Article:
Restaurant LaRue Paris

Restaurant LaRue Paris
  E. NIGNON  Restaurant LaRue Paris

The Restaurant Larue, at the corner of Rue Royale and Place de la Madeleine was taken over from, Edouard Nignon in 1908. Prior to this Nignon worked as a chef at Lapérouse, Paillard, he opened the Claridge in London and the Hermitage in St. Petersburg, and directed 120 cooks at the Moscow Metropole Hotel. Recognized by specialists as the father of modern cuisine, Edouard Nignon remains unknown to the general public.

Nignon who receives “Tout Paris” at his table, is a star in monarchist, Bonapartist, nationalist and aristocratic circles and with the members of the French Academy. His nephew by marriage Célestin Duplat, married to a niece of Madame Nignon, directs the kitchens. Nignon says about him "He was at my side in Moscow and in other important houses, so I can testify to his professional knowledge"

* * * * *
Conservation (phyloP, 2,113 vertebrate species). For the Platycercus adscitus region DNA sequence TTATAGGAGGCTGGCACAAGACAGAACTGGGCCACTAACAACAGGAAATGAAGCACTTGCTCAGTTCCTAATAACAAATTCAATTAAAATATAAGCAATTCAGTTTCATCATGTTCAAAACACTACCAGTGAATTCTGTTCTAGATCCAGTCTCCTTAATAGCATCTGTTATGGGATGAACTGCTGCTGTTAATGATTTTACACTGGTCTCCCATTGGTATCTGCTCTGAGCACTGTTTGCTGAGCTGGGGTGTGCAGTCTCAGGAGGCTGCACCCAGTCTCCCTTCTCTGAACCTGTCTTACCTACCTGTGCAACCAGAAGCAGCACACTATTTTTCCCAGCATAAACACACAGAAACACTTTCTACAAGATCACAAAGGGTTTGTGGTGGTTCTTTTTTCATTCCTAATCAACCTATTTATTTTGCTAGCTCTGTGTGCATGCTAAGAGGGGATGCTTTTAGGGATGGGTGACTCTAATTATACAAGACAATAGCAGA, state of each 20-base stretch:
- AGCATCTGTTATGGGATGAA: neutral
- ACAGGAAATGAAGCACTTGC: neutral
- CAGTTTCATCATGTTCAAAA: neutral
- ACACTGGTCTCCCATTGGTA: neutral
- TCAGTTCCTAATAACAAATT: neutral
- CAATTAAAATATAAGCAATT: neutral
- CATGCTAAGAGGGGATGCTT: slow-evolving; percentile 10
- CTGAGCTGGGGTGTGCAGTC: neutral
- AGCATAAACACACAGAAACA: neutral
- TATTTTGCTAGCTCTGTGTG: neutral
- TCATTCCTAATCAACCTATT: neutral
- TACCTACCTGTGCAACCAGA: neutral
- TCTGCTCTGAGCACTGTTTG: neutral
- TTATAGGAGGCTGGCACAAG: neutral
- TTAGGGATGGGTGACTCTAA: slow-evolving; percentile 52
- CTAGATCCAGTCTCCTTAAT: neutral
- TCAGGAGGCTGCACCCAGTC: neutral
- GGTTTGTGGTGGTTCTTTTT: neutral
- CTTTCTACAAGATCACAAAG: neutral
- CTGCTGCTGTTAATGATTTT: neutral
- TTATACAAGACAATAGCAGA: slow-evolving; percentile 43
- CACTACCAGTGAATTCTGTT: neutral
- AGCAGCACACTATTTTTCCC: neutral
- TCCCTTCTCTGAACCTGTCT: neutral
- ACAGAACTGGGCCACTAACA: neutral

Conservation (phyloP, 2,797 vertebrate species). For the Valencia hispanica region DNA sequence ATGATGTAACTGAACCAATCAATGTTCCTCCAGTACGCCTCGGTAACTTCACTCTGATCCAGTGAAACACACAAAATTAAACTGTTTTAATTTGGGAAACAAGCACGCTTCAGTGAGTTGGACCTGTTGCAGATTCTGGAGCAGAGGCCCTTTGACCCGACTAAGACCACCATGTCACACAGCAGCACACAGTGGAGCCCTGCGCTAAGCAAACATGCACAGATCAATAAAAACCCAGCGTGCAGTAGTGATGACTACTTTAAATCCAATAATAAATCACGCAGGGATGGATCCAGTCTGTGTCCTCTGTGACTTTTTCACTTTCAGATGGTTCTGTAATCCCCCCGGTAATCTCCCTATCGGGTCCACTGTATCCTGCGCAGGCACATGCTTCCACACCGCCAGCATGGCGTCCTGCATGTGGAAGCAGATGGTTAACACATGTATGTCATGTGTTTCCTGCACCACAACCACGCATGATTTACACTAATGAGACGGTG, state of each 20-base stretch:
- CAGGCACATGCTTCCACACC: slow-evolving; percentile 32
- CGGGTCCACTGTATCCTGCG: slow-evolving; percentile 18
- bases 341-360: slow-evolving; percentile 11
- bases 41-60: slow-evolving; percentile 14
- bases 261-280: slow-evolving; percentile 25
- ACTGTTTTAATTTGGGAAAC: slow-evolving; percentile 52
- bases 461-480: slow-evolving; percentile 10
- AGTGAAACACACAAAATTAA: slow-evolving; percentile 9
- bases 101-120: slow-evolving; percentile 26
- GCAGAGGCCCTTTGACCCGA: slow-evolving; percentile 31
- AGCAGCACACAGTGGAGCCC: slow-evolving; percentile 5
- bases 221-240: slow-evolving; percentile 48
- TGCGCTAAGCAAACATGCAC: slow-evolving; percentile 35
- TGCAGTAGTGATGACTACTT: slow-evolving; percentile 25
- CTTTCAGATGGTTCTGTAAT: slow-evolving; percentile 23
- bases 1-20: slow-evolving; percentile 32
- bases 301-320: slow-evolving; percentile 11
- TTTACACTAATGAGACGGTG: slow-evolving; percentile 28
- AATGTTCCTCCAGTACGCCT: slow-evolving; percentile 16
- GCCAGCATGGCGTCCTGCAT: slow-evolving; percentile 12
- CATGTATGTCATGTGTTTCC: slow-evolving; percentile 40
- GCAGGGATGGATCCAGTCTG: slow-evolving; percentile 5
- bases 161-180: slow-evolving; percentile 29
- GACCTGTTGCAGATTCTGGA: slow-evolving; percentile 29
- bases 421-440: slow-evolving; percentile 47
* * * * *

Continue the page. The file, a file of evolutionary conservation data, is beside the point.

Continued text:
In 1922 Edouard Nignon must undergo the removal of a kidney, he is 57 years old and his health problems lead him to death. With his nephew and head of cuisine Célestin Duplat the establishment is in good hands. In 1933 Larue is honored by three Michelin stars and will keep them until the war.

Restaurant La Rue Paris sold its bottles to a private collector in 1952. It is this private collector from whom Old Liquors obtained the bottles of 1747 Clos de Griffier Cognac and 1845 Clos de Griffier Armagnac.